DD (9) thinks she is "fat"

(13 Posts)
burberryqueen Sun 02-Jun-13 15:45:34

I think some children do just use the word 'fat' as a general insult.
I would ask the school nurse to weigh her and show her the height/weight chart.
it is such a worry though with girls these days. my 14 year old is a size 8 and tells me she wants to lose weight!! ffs! I tell her that she is a fine figure of a girl and to shut it....

ihatethecold Sun 02-Jun-13 15:38:12

i show my dd9 the big posters in shops and magazines and expalin what tney do to them to make the people look perfect, how its all fake to make you buy something.

she also shows concerns about body shape and size. she weighs 5 and a half stone and will ask me if thats too much. (its definately not)

I try to re assure her that everyone is different in size and shape and being active is the most important thing she can do to grow up healthy.

mynameisnotmichaelcaine Sun 02-Jun-13 00:18:30

My dd went through this exact thing earlier in Year 4. She had a chat with the school nurse, which really seemed to nip things in the bud. Obviously I still keep a close eye on things.

Glad your nurse was helpful too. Much sympathy, the whole thing is very upsetting.

needanewnickname Sun 02-Jun-13 00:11:26

Sorry OP, I got the title of the book slightly wrong before. It's "Ready, Set, Grow!" by Lynda Madaras. Very glad to hear that the nurse at your GP's surgery dealt with the situation well.

cory Thu 30-May-13 10:03:21

I was also called fat when I was her age. Looking back at those photographs I see a straight thin body with not an ounce of fat on.

I have come to the conclusion that with this age group 'fat' is often just a meaningless term of abuse, as when boys call each other gay without any reference to actual sexuality. In my day they used CP (as in cerebral palsy) to mean stupid; thankfully I haven't heard that one for a long time. Again it had no reference to the actual disability.

specialsubject Wed 29-May-13 21:28:55

excellent, you are just wonderful. My immediate thought was that some nasty little shit was bullying her.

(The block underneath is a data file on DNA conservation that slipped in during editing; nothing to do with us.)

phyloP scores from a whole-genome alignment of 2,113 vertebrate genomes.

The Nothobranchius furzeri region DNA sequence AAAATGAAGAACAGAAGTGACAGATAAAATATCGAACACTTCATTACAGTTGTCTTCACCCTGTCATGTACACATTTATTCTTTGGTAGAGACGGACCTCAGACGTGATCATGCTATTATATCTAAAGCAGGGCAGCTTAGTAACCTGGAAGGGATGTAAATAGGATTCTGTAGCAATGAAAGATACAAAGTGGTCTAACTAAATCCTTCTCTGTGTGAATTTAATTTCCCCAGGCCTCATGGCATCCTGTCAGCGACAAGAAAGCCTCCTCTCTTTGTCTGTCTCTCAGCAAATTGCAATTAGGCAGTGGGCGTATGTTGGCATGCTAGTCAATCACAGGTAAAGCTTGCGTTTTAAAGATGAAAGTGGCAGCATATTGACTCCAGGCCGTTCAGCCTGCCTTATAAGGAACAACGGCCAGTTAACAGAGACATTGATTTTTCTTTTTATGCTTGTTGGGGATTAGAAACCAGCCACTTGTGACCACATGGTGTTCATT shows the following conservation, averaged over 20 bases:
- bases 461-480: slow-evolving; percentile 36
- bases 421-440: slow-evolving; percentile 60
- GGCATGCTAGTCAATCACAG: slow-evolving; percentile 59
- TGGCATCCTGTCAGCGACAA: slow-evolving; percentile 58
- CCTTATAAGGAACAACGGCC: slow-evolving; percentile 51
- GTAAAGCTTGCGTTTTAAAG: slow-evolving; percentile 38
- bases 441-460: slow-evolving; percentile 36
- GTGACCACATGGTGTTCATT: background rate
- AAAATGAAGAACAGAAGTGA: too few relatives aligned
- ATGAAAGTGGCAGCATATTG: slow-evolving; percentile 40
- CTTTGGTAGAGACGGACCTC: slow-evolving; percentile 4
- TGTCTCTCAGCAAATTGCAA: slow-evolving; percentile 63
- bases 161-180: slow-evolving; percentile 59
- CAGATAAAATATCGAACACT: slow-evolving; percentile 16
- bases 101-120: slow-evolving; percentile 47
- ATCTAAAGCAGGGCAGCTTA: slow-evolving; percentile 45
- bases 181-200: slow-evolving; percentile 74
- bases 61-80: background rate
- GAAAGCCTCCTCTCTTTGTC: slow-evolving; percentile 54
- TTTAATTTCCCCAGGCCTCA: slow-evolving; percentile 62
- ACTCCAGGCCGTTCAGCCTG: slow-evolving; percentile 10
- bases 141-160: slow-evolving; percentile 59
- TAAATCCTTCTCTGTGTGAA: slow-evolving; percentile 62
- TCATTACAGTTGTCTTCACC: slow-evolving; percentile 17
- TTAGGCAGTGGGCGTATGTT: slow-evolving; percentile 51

life lesson - what goes around comes around. It really does with the school bullies.

arm her with more information; photos are faked, models are sick and healthy weight is a range, not a number.

Littleturkish Mon 27-May-13 07:02:28

So pleased you have had a swift and effective intervention. Brilliant work!

findingme Fri 24-May-13 14:05:53

Thanks for your help. I took her to see the nurse yesterday, who has hopefully reassured her. The nurse was lovely, told her straight away with no measurements that she looked perfect (DD looked a bit sceptical), then measured her height and weight and showed her where she was on the chart (as predicted by me, right in the middle of the green bit, where she should be). She seemed to take that in, and the nurse said that she can make another appointment in 6 months time if she has any worries then.

She has one growing up book - Girls Only, which I mainly bought to talk to her about periods, so will look at ready, steady, grow. There seem to be a few books of that name and they seem to be aimed at younger children so if you know the author that would be great

It seems that some girls at school have called her fat, so we have had a talk about verbal bullying (they learn lots about bullying at school but don't seem to recognise it when it happens to them) and both the nurse and I independently said to DD that these girls are probably jealous, so that has hopefully boosted her self esteem.